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Kicking my estrogen habit

I had just unpacked my bag in a London hotel room when I felt a shiver of alarm. Where was the vial of little blue pills that allow me to sleep, think, avoid emotional meltdowns and generally feel like myself? I ransacked every corner of the bag – once, twice, 147 times. I emptied my purse and poked inside the toes of shoes until there was nowhere left to look. If I had to leave something behind in Toronto, why couldn’t it have been my toothbrush? Without my estrogen fix, our 10-day vacation would plunge me into hormone hell. I threw myself on the mercy of the closest chemist (as British pharmacists are called). But by law he could not fill a prescription from my doctor back home. Result: a whole day spent tracking down the clinic where, for a substantial fee that in my desperate state seemed like a bargain, a bored-looking doctor scribbled on her pad, saving me from night sweats and brain fog.

Along with the little blue estrogen pill, I take a big white one, progesterone. Both hormones work together to regulate the menstrual cycle, and they’re prescribed together for hot-flashing mid-lifers like me who still have a uterus (estrogen on its own can cause endometrial cancer). But I’ve always viewed progesterone as estrogen’s humble sidekick, and no wonder. It’s always estrogen that dominates discussions of so-called combined hormone therapy–confoundingly cast as both the key to women’s vitality and a serious threat to our health.

My heart sinks whenever I read that yet another study has raised a warning flag about estrogen. I keep promising myself that one day soon I’m going to kick my estrogen habit. I don’t like feeling so dependent on the stuff that I’d pay any price to replace it. But I want to be me, not a sleep-deprived wraith. I’ve made two attempts to quit the pills by gradually tapering the dose; both times I gave up within weeks. I never planned on becoming an estrogen lifer, but I seem to be headed that way. What am I doing to myself? In an effort to reassure hormone-phobic women, the Society of Obstetricians and Gynecologists of Canada (SOGC) has declared combined therapy “safe and effective” for relieving symptoms like mine – but only for short-term use, five years at most.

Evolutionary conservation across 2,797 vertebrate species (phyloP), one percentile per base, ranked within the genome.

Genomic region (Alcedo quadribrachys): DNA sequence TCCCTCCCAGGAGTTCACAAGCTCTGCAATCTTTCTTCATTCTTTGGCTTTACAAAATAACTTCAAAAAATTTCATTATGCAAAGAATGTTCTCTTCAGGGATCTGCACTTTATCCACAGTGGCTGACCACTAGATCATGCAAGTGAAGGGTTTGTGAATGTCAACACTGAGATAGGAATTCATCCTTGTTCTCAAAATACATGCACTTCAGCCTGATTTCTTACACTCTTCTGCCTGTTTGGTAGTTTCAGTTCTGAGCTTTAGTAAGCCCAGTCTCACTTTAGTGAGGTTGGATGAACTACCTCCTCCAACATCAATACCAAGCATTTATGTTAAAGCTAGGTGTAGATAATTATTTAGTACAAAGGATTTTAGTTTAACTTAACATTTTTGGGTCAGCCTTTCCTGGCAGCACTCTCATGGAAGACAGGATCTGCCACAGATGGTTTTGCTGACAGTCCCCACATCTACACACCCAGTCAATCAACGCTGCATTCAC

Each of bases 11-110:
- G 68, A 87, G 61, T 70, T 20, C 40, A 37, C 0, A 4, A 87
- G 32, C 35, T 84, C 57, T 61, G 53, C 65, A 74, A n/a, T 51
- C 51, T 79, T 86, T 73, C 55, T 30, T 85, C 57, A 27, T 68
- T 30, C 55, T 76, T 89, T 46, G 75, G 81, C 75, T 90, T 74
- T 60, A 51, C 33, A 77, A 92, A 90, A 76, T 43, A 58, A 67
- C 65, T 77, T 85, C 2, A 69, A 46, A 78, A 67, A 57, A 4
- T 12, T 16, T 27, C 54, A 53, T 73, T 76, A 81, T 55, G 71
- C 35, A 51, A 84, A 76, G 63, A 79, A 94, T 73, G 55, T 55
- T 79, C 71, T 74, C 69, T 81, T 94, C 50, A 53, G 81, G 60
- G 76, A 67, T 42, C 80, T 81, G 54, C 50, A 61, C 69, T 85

It’s been 15 for me.

At 45, I was the first in my circle to jump on the hormone bandwagon. The results seemed nothing short of miraculous. A few months into the job of a lifetime, editor-in-chief of Chatelaine, I’d been arriving bleary-eyed at the office and barking at my staff. How could I keep this up? My doctor told me I had the most treatable of problems: estrogen deficiency. Just to be sure, he gave me an estrogen injection that restored my spirits overnight, proving to his satisfaction and mine the time had come for the little blue pill, synthetic estrogen – supposedly a veritable wonder drug. It would protect my heart, strengthen my bones and ward off dementia while keeping my skin and vagina youthful. I started singing its praises to strung-out, middle-aged friends.

Then one fateful summer morning in 2002, news broke that a major hormone trial, part of the 15-year Women’s Health Initiative study (WHI) had been abruptly terminated for ethical reasons. Researchers had detected an increased risk of breast cancer, heart disease and stroke among women on combined hormones. Dismayingly, women and their doctors had been counting on this trial for proof that estrogen lived up to its billing. Now it seemed to have proven just the opposite. I’d no sooner sat down at my desk than a friend called in a panic. No more hormones for her! And just when did I plan to pitch my “cancer pills”? She didn’t think much of my answer: Risk is part of life and I intend to enjoy mine while I can.